HERAT, Afghanistan -- Akhtar Mohammad faced a life-or-death decision: Let his entire family starve, or sell his 2-year-old daughter.
A farmer from the northwestern Afghan province of Badghis, Mohammad lost his livelihood during Afghanistan's worst drought in living memory.
Unable to grow crops to feed his family, and burdened by debt, his family first started to skip meals. Then he sold their three sheep. Then Mohammad reluctantly made the hardest decision of his life.
"I was compelled to sell my daughter," says Mohammad, who has been living with his family for the past few months in a swelling makeshift camp for internally displaced persons (IDPs) outside the western city of Herat, where tattered tents dot the rocky desert.
"I had no money, and I needed to feed my family," he adds. "I did it out of hunger."
Mohammad, who is in his 30s, said he sold his daughter for 150,000 afghanis (around $2,000) to a buyer he does not name. He kept his other child, a 4-year-old son.
For now, Mohammad can still spend time with his daughter, a red-haired toddler who sports ragged, traditional clothing. He has received half of the money from the buyer and will hand her over for good when he gets the rest in the next few weeks.
"My only other option was to beg on the streets," explains Mohammad, dressed in a red checkered cap and brown robes. "But even then, it wouldn't have been enough."
'We Sold Her At This Camp'
The UN's children's agency (UNICEF) has said at least 161 children between the ages of 1 month and 16 years were either betrothed or married off in exchange for a dowry, or sold outright by their parents from July to October in the provinces of Badghis and neighboring Herat. UNICEF said parents were using the money to pay off debts or to buy food.
The legal marriage age for girls is 16 and 18 for men, but child marriage is common in rural Afghanistan.
UNICEF says incidences of child marriage and child-selling, which are not unheard of in the most impoverished and conservative areas of the war-torn country, have been exacerbated by a devastating drought.
UNICEF says around 223,000 people have been uprooted from their homes in the drought-hit western provinces of Herat, Badghis, and Ghor this year.
“The extremely early child marriages or sale of children is symptom of a deeper and more complex social problem related to poverty, lack of employment and livelihoods, and social norms. Its solution lies in addressing the root causes that led to this displacement crisis in the first place, notably lack of livelihoods, lack of employment, high levels of poverty, drought, and conflict," says Alison Parker, UNICEF's chief of communication in Afghanistan.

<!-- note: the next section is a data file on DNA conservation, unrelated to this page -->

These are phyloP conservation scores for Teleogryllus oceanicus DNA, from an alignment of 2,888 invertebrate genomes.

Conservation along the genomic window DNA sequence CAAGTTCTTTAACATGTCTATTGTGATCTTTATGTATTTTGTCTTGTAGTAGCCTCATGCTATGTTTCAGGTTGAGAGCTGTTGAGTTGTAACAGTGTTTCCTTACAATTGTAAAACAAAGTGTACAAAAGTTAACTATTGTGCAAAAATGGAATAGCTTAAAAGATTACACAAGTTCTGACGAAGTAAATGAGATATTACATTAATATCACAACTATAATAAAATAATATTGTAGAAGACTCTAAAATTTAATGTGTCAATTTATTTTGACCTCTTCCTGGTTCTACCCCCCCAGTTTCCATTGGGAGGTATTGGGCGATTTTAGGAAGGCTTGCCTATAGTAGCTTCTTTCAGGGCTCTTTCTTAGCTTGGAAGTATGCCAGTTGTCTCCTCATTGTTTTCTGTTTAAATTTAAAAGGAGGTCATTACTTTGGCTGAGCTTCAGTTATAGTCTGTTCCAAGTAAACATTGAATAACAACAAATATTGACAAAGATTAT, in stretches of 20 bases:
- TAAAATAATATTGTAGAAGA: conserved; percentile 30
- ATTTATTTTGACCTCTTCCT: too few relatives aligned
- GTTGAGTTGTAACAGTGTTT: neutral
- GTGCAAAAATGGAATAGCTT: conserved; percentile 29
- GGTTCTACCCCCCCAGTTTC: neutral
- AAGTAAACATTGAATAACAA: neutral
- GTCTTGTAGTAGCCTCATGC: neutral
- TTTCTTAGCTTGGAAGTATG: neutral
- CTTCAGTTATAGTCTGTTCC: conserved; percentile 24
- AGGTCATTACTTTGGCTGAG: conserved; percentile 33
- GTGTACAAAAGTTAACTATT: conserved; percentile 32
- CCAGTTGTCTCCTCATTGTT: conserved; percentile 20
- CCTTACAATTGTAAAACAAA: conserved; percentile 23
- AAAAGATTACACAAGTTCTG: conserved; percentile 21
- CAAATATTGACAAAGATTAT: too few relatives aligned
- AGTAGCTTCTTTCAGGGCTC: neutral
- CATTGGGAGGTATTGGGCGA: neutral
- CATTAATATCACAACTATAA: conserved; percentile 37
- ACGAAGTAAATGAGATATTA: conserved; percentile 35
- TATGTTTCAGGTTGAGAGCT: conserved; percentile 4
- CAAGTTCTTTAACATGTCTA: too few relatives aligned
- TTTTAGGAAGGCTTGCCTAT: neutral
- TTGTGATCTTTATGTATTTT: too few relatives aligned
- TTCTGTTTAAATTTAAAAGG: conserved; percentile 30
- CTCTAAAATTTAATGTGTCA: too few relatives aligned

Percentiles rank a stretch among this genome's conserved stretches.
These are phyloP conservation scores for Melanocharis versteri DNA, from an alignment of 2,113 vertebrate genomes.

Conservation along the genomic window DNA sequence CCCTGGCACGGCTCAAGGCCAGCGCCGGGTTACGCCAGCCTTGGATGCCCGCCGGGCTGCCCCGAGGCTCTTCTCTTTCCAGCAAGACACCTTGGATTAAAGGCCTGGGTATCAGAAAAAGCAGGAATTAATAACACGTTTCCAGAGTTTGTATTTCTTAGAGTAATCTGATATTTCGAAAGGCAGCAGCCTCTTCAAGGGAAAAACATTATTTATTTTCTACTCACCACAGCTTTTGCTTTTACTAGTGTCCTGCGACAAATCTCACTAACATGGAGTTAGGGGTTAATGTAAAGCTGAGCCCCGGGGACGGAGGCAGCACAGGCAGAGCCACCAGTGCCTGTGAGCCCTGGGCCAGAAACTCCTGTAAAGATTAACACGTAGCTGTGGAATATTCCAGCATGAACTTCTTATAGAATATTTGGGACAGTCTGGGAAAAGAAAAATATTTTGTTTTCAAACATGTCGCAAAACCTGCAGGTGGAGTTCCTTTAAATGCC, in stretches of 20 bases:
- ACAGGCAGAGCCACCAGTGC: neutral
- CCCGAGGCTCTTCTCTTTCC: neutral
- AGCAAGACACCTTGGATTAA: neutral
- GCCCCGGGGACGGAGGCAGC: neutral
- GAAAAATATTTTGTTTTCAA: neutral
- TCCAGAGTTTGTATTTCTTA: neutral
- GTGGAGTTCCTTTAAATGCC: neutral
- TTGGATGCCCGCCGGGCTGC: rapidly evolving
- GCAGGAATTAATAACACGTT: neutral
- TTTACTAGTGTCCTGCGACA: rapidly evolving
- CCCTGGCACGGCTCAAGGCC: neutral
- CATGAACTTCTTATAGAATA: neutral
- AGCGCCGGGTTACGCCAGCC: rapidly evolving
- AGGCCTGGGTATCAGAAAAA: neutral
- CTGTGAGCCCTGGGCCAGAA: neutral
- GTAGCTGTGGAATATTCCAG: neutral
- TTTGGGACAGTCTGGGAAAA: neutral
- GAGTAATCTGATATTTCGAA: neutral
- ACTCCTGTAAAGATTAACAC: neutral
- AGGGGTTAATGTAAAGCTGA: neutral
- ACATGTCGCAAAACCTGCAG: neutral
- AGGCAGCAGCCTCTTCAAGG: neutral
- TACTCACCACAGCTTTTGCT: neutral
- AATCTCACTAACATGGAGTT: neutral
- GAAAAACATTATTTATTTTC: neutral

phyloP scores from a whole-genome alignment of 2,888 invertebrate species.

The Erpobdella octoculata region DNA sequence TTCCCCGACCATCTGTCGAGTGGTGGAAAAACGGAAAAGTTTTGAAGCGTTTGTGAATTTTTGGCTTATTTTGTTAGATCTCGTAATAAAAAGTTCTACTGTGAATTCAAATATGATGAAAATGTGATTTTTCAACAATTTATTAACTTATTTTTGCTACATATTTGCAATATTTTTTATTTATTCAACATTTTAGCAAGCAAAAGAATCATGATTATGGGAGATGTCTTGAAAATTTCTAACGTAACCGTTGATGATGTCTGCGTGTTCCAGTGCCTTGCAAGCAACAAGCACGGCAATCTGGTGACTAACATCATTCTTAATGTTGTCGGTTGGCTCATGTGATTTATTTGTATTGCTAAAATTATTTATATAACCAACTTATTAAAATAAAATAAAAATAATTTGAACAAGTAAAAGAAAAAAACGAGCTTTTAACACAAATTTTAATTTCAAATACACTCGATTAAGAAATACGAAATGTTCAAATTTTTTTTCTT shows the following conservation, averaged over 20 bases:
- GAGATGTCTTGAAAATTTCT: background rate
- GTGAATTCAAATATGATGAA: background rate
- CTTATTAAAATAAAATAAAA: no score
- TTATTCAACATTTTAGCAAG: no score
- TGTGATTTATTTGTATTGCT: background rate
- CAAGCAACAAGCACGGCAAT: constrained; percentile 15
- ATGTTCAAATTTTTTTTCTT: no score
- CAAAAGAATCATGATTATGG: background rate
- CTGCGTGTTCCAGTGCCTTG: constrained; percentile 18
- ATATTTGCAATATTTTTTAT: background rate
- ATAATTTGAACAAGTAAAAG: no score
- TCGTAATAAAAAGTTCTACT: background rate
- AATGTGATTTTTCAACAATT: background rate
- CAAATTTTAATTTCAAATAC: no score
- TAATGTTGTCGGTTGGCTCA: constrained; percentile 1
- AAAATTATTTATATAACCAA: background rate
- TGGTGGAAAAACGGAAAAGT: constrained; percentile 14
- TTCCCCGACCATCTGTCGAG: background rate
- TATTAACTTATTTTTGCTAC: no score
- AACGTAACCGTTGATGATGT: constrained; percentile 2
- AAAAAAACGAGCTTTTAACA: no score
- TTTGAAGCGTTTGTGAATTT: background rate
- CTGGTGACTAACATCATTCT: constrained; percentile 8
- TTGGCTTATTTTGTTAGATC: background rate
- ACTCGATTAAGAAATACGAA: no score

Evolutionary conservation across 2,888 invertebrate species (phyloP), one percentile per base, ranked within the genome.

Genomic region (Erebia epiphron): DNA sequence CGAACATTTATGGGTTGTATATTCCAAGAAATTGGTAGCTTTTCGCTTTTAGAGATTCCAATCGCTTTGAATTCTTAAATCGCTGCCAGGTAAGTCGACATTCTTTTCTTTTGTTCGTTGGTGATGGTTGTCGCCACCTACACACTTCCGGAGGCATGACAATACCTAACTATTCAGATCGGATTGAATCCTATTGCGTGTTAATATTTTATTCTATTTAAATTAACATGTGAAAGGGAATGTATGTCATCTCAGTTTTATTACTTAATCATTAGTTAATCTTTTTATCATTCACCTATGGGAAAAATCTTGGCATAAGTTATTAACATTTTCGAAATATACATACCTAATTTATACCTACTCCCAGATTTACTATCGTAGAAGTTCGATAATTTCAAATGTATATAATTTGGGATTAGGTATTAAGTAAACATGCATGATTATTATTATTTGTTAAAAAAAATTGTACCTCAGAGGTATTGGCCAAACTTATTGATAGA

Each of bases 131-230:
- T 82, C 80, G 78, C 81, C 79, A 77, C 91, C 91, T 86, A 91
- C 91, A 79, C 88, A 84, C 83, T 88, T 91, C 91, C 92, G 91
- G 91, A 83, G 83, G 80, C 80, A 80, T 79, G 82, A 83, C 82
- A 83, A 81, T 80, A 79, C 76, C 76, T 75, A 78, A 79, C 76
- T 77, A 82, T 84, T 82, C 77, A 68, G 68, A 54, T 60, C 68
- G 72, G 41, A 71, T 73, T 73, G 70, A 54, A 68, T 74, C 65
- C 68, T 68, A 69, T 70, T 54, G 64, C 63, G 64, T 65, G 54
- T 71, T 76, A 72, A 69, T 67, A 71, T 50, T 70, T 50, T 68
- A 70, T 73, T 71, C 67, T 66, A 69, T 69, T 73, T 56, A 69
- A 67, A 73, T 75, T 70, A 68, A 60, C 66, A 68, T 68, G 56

Suraya Pakzad, who heads Voice of Women, a nongovernmental organization based in Afghanistan, said there had been a clear increase in the number of families selling young girls.
"It is very, very shocking," said Pakzad, speaking at a UN-sponsored conference on Afghanistan in Geneva on November 27. "Girls aged between 8 to 12 years old are being sold to old men to solve the economic issues...of their families."
Mohammad Hanif is another resident of the camp outside Herat. He, too, says he was compelled to sell a daughter -- his 5-month-old -- to ensure the survival of his family.
Hanif, a farmer also from Badghis, says he was forced to leave his home and seek shelter in the camp in Herat because of the devastating drought. He lost his crops and his livelihood.
He sold his only daughter for 120,000 afghanis (around $1,600) a few months ago. His daughter will also remain with them until the buyer pays the sum in full, he says.
"She was born in this camp and we sold her at this camp," says Hanif, sitting in a tiny tent with his wife as she nurses the infant, wrapped in a dirty blanket.
"Did I have a choice? You tell me," adds Hanif.
'Giving Up One Or More Children'
The Department of Refugees and Repatriations says nearly 12,000 families who have left their homes live in squalid camps outside Herat's provincial capital, Herat city. Many have moved there from all over northwestern Afghanistan because it is easier to access aid and services.
"We have 11,954 families that have been registered here in Herat," says Abdul Hamid, the head of the office. "We have given these families tents, clothes, cooking utensils, and food."
International and local aid organizations have been distributing food, water, and blankets. But residents say many of them have yet to receive assistance.
"We have been here for the last five months and the government has not done anything to help us," says Mohammad, who lives with his wife, children, and elderly father in a tent constructed from dirty sheets of plastic. "We're still waiting for help."